GRA VE SUBJECTS INTRODUCED. 89
"That's so—that murderin' half-breed! I'd druther they was devils a dern sight. What kin they be up to?"
The whispers died wholly out, now, for the three men had reached the grave and stood within a few feet of the boys' hiding-placeI'
" Here it is," said the third voice; and the owner of it held the lantern up and revealed the face of young Dr. Robinson.
Potter and Injun Joe were carrying a handbarrow with a rope and a couple of shovels on it. They cast down their load and began to open the grave. The doctor put the lantern at the head of the grave and came and sat down with his back against one of the elm trees. He wras so close the boys could have touched him.
"Hurry, men! " he said in a low voice; "the moon might come out at any moment."
They growled a response and went on digging. For some time there was no noise but the grating sound of the spades discharging their freight of mould and gravel. It was very monotonous. Finally a spade struck upon the coffin with a dull woody accent, and within another minute or two the men had hoisted it out on the ground. They pried off the lid with their shovels, got out the body and dumped it rudely on the ground. The moon drifted from behind the clouds and exposed the pallid face. The barrow was got ready and the corpse placed on it, covered with a blanket, and bound to its place with the rope. Potter took out a large spring-knife and cut off the dangling end of the rope and then said:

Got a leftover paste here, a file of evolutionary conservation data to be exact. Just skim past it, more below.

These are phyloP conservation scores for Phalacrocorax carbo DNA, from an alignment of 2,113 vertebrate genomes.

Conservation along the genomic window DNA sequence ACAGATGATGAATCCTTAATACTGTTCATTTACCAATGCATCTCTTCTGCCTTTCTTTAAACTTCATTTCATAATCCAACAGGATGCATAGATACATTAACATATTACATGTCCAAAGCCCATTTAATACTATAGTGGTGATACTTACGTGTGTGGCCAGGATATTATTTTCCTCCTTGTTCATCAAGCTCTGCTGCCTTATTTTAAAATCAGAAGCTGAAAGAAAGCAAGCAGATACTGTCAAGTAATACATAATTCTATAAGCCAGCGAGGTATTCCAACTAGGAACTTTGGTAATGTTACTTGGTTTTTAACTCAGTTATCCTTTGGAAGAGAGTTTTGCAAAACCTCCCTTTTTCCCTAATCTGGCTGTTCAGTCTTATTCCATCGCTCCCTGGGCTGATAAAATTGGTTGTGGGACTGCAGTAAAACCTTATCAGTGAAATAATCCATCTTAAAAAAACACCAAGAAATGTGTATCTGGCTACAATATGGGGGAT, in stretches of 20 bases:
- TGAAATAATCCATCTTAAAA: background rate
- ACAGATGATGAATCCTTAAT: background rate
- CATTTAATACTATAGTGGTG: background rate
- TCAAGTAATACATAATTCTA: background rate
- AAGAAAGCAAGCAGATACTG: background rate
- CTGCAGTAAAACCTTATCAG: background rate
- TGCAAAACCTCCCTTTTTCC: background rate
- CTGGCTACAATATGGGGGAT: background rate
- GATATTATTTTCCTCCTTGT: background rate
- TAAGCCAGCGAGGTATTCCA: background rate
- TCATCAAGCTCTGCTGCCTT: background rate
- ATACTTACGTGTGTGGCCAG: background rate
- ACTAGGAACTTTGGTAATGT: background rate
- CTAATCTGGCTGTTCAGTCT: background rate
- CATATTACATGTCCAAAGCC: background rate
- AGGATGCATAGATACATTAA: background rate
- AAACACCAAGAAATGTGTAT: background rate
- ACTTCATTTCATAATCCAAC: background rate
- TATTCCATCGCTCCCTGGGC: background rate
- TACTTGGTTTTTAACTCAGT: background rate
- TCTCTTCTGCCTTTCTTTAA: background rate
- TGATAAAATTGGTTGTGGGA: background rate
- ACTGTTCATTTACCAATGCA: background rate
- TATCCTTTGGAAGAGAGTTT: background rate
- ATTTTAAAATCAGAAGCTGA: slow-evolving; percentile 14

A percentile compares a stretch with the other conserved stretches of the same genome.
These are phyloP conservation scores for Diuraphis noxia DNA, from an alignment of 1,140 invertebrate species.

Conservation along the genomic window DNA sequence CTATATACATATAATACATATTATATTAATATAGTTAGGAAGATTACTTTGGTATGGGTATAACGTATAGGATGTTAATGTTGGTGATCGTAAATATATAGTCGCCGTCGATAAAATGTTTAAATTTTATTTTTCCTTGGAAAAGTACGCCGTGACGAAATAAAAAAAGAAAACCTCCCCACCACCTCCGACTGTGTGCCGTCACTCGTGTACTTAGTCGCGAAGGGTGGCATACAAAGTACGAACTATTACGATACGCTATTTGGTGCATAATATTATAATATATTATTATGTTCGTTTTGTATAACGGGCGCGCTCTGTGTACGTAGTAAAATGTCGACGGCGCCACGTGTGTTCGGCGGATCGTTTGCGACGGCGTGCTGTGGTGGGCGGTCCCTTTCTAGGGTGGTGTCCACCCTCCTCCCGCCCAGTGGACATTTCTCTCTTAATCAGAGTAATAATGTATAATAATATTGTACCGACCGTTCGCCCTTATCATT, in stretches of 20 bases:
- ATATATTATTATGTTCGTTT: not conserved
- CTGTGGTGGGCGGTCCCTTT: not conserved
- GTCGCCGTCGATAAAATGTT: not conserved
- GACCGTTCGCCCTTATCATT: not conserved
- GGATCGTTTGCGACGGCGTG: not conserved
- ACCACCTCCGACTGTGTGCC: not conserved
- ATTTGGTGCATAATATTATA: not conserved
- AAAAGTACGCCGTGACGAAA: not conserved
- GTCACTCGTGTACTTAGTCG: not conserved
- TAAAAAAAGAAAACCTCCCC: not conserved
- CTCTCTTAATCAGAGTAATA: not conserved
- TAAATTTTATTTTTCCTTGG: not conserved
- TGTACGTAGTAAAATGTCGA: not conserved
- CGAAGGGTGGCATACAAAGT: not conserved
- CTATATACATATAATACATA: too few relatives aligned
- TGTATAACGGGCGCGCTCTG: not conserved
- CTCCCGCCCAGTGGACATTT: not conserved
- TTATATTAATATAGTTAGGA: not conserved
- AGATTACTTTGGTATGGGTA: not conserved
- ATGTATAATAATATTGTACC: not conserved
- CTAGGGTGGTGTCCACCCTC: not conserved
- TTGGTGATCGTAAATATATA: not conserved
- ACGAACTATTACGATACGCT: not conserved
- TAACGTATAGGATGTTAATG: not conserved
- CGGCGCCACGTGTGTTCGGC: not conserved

"Now the cussed thing's ready, Sawbones, and you'll just out with another five, or here she stays."
" That's the talk ! " said Injun Joe.
"Look here, what does this mean?" said the doctor. "You required your pay in advance, and I've paid you."
"Yes, and you done more than that," said Injun Joe, approaching the doctor, who was now standing. "Five years ago you drove me away from your father's kitchen one night, when I come to ask for something to eat, and you said I warn't there for any good; and when I swore I'd get even with you if it